I had no clue what this was and had to google it. Found this ( Would have been better to be gender neutral in how you decide to present yourself for effect, and also probably better not to associate this blog with Nihangs, because surely all Nihangs don’t desire the same thing that you do when it comes to the place of women in society. Can women be Nihangs? I’ve been to a couple of Nihang dears and never seen a woman. Do they practice purdah? (this is a serious question, it is not rhetorical).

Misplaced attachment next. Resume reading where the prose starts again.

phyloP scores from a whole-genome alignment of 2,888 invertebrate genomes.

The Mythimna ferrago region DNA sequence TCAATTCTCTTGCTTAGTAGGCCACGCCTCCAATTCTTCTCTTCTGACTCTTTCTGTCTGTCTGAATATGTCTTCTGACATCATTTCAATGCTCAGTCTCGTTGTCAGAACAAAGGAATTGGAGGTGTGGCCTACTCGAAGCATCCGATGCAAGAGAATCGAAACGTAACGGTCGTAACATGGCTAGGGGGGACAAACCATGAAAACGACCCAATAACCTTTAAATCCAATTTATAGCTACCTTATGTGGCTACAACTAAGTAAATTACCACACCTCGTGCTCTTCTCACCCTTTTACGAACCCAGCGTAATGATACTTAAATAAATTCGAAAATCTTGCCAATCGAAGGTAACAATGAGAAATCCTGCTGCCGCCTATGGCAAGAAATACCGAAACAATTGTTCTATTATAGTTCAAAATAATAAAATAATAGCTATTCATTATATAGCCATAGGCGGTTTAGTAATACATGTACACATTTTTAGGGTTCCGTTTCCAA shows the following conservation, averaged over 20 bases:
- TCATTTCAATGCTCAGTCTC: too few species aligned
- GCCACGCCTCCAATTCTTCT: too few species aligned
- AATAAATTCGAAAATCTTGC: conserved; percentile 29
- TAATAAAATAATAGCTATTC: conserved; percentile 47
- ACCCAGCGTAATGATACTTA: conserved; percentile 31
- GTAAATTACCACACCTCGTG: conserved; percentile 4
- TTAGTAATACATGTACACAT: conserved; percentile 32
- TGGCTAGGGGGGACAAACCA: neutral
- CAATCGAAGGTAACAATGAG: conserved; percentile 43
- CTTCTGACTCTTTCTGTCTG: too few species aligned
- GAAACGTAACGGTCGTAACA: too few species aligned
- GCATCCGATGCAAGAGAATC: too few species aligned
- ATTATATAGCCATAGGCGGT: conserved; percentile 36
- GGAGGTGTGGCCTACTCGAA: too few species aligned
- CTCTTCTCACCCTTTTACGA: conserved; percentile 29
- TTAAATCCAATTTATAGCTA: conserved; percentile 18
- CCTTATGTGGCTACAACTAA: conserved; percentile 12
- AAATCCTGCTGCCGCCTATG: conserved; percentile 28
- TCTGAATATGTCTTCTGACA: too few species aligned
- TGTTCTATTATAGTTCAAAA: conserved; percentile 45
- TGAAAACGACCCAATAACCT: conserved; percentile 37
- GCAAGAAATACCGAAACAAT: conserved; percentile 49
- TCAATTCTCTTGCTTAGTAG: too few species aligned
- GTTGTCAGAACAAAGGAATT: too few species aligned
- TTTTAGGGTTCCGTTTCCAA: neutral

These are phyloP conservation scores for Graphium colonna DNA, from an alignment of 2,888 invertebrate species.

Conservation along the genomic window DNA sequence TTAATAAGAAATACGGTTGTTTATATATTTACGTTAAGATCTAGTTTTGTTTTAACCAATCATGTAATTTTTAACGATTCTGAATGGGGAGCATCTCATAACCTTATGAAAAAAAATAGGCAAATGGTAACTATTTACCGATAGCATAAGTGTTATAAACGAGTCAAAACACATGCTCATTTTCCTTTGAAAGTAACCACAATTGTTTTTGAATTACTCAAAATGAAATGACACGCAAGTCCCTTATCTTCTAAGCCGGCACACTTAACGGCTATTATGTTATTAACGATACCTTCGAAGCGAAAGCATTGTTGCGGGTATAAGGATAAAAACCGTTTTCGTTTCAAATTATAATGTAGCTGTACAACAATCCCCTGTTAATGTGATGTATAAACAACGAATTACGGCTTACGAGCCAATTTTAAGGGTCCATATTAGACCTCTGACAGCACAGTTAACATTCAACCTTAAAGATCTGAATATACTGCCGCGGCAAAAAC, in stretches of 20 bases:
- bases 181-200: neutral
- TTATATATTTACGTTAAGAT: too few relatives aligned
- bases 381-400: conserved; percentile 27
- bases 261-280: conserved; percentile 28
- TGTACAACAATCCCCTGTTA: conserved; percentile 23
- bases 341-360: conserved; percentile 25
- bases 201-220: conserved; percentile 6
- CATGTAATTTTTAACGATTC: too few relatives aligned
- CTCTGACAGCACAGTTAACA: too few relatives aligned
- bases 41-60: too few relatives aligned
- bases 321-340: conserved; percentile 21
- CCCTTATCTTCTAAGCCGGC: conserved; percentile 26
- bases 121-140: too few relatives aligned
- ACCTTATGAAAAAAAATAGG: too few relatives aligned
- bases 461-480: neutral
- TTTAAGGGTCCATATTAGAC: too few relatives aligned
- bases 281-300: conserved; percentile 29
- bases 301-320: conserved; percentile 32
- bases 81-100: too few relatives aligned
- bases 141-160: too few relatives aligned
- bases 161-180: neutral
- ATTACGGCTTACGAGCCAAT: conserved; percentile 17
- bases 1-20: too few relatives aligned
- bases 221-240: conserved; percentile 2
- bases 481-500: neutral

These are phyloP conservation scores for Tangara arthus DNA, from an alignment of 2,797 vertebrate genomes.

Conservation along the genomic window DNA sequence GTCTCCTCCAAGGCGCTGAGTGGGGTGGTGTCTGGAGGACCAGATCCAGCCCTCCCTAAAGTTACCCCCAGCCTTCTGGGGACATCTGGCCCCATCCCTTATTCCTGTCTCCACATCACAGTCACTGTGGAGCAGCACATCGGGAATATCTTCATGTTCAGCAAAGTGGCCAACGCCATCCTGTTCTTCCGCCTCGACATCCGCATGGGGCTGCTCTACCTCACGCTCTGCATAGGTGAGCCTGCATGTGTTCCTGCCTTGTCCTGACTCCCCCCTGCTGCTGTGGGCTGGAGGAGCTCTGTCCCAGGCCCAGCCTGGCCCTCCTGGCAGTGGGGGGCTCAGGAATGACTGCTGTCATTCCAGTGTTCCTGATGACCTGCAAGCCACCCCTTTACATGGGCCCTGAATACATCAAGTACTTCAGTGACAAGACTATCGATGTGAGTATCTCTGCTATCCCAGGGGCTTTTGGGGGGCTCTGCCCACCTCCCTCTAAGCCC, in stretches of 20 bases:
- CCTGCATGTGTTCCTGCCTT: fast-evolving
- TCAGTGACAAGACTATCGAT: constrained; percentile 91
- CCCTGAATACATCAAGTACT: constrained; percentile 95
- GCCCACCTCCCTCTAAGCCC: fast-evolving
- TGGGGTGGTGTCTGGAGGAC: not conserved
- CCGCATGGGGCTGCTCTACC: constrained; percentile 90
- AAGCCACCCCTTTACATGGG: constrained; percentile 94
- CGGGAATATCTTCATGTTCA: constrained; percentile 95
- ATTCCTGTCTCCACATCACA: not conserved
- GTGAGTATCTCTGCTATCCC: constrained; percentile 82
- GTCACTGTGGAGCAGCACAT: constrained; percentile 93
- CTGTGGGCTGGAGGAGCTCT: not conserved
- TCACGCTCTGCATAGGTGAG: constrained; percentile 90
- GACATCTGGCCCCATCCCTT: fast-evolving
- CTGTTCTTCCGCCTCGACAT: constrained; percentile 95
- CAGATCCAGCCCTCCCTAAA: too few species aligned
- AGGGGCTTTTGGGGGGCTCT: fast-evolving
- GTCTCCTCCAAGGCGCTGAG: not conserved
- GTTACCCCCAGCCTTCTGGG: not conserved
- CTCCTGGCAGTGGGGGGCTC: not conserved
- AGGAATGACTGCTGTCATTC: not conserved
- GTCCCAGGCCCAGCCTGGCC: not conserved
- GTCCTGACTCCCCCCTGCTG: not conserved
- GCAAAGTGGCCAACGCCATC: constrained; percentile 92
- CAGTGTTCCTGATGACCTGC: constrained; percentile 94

Your next section on “Feminism” and “Sikhism” is worth taking a look at. When you say “does their version of feminism…”, you hit the nail on the head. One of the innovations of third wave feminism in the academy is to recognize that there is no one “feminism” and that not all women desire the same things for themselves and their fellow women. Thus, women in the first world of upper middle class upbringing probably don’t think that their husbands have the same rights over their bodies as shit poor women in the third world, and have different means of expressing their thoughts about it. You write “in typical feminist style.” That’s the point. There is no “typical feminist style” per se, except for this sort of 1960s really rudimentary second wave feminism that you have concocted as “the” feminism par excellence. Its a straw man argument, man. Make up something more complicated because these women writing about feminism simply aren’t that stupid to prop up such uncritical arguments. Its interesting that you bring up the idea of abortion. The vast number of aborted of Sikh infants historically has its roots in the idea that a female child is not as materially useful as a male one, and thus it is a strategic choice to either get an abortion or bury a newborn female child or throw it in a river. There is historical evidence for this, and the statistics of Punjab reveal this. That is a bad thing and is something feminists fight against. “Kuri Jattan di majboori.”